We had Petra’s dedication last month, and I just haven’t found the right moment to write about it. I can’t find quite the right words to say all the things I want to about it, but I’ll try.

In our church, parents are invited to dedicate themselves and their children, which basically means that they formally promise to raise their children in a godly manner and to teach them about Jesus, both his teachings and his sacrifice. At the same time, the congregation pledges to support the family in this complex endeavor.

The parents say a few words to their child or about her, and the pastor asks a few questions of the parents, things like, “Do you accept this child as a gift from God?”

This is not a baptism. Just to be clear on that point–Mennonites are a group that practices believer’s baptism, in other words, baptism that is chosen by the person being baptized. Children are not considered competent to make that choice. It is, instead, the parents committing to walk alongside God as God unveils God’s plan for the child’s life.

Along with us, two other families dedicated their babies. All of them were girls, and all second-born. The older siblings are all 2.5, and had trouble paying attention. They don’t know that we had a similar ceremony for them–actually, one of the older siblings was dedicated alongside Silas.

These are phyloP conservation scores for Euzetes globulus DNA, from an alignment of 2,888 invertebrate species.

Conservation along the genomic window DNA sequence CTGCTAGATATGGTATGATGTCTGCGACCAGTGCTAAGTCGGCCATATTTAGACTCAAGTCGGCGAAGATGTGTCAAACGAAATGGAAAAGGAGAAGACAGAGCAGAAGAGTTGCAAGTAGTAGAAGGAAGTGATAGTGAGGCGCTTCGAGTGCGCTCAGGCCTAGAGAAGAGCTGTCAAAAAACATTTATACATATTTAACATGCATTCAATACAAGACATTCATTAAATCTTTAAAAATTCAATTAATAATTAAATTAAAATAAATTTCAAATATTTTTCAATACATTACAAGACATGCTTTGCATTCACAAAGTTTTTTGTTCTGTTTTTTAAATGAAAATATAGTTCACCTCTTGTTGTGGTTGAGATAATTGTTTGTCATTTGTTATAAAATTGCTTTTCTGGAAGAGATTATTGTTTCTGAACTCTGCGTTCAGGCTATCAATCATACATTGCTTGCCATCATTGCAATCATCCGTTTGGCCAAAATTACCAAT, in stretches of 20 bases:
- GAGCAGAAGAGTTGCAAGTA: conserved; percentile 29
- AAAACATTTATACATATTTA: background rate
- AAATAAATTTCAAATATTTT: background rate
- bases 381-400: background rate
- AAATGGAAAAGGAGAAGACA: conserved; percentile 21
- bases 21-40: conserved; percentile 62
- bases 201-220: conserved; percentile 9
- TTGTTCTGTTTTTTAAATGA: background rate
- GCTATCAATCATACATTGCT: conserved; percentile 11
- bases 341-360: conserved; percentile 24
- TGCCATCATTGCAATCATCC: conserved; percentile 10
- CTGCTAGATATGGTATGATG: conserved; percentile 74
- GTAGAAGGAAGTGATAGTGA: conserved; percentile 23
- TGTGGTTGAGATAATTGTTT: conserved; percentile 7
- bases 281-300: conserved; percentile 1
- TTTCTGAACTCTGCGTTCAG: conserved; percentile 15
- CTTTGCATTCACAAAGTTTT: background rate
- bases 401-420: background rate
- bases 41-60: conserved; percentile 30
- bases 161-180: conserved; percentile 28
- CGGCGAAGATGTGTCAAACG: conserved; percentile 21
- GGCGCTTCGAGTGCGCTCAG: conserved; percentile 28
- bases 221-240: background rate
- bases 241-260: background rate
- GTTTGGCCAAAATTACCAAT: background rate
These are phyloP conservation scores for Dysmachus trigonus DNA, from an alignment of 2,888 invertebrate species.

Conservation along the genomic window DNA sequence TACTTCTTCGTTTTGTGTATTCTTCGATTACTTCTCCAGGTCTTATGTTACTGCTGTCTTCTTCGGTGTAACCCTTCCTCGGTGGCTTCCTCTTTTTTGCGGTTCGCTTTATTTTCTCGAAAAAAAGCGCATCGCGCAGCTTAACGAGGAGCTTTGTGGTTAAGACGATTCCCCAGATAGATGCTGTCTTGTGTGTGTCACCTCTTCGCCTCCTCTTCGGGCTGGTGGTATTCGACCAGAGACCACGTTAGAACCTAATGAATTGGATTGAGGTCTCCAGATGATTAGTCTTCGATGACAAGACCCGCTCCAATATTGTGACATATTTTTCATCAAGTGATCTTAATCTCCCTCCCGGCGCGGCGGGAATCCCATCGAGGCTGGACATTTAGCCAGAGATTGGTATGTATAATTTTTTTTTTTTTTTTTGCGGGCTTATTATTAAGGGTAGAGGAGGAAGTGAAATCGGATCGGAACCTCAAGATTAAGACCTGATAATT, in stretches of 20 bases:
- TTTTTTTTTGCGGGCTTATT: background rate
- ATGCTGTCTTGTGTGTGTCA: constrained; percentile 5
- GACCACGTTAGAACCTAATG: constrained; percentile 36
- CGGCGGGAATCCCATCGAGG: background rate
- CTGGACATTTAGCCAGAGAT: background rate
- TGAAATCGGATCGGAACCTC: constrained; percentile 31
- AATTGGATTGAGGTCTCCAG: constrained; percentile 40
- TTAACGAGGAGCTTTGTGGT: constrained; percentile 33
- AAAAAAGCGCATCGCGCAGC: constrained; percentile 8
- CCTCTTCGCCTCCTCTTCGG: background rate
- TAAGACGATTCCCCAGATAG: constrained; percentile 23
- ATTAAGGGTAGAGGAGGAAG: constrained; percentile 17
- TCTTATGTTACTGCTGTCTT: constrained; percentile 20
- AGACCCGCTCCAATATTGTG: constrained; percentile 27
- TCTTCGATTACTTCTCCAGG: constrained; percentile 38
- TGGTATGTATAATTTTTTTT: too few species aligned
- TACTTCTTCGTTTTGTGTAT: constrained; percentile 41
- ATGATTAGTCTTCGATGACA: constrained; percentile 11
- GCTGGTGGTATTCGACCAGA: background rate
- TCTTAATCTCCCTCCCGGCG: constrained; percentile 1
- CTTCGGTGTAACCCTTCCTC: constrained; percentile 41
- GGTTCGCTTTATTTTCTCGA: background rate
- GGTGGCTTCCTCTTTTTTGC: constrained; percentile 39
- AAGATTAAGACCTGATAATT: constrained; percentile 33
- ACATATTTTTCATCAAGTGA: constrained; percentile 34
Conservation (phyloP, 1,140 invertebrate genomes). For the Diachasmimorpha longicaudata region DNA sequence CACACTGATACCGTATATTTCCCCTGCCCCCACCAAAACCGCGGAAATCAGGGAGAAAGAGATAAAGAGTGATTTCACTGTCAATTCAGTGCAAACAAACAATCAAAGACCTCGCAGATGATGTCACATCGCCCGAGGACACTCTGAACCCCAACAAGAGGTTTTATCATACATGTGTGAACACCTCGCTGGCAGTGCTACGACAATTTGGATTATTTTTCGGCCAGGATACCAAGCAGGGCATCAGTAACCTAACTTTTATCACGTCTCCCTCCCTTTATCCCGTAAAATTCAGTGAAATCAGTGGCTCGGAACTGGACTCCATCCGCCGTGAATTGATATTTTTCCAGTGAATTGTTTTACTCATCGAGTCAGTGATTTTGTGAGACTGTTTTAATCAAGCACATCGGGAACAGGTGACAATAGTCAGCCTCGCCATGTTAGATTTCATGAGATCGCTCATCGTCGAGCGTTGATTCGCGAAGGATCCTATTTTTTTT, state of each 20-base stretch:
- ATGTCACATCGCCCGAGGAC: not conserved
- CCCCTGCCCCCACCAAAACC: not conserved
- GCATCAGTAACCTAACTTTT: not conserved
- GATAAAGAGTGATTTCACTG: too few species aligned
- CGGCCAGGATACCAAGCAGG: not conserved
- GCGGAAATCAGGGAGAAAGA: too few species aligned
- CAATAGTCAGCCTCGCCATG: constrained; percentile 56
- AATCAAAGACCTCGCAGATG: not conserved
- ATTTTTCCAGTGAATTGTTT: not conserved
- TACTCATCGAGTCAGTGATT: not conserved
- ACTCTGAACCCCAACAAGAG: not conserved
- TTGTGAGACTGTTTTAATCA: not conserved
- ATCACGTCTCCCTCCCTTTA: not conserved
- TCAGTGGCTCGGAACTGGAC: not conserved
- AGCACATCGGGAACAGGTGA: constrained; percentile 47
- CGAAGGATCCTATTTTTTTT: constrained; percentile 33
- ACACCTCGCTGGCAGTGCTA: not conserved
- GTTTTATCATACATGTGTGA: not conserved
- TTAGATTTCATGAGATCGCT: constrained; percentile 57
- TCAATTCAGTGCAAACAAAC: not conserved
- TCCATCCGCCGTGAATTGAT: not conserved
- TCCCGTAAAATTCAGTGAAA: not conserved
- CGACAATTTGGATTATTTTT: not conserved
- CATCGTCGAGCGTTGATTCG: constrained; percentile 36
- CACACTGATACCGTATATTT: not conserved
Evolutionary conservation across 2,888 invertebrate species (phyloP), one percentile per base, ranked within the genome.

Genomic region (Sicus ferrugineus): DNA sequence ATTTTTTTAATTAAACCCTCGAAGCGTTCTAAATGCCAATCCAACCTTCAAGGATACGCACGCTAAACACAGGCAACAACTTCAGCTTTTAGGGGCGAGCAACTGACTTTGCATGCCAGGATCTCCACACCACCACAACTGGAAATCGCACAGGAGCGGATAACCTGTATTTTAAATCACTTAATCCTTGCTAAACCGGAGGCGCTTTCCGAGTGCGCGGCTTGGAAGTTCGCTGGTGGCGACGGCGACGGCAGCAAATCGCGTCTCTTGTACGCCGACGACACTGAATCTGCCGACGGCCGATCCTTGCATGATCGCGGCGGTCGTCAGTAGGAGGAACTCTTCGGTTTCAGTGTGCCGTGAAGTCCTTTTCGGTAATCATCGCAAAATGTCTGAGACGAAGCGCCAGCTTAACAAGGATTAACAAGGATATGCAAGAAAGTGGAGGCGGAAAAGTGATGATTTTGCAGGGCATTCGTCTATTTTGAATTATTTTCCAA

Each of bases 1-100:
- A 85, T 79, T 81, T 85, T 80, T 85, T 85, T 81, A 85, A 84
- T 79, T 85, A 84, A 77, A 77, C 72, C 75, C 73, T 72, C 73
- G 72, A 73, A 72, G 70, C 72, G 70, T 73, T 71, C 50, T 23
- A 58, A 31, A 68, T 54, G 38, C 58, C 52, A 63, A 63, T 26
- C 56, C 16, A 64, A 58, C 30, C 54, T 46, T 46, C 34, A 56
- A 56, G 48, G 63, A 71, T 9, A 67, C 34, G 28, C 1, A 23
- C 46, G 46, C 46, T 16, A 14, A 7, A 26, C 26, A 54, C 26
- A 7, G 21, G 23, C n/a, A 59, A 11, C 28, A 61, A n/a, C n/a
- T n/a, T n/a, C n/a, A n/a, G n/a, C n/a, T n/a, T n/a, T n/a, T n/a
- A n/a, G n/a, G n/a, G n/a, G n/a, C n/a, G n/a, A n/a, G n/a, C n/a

We had another parent/child dedication at church today, and listening to the questions over again, I remembered the one thing that is deeply unsettling about infant dedication–that it involves giving your child back. To God. One of the questions says, more or less, “Do you commit to supporting your child in the life God has for her, counting the cost with due soberness?” I think of Hannah, literally taking her just-weaned little boy to the temple to literally return him to God. I think of Mary and the plans she might have had for her Son, plans that, I imagine, did not end with the events we are commemorating this Easter week. I think of Paul wounded, stoned, imprisoned, and I have to wonder how his mother bore it. How do any of the mothers bear it? I have all the many modern examples, too, of people whose faith led them down a dark and dangerous path. They all, every one of them, have or had a mother somewhere, praying for their safety, bargaining with God. The idea that little Petra is going to grow up and follow her own path is both inevitable and mind-blowing.

I don’t mean to sound terribly ominous about it. The whole thing over all was beautiful and a celebration. I read Kirsten’s beautiful villanelle. It was perfect.


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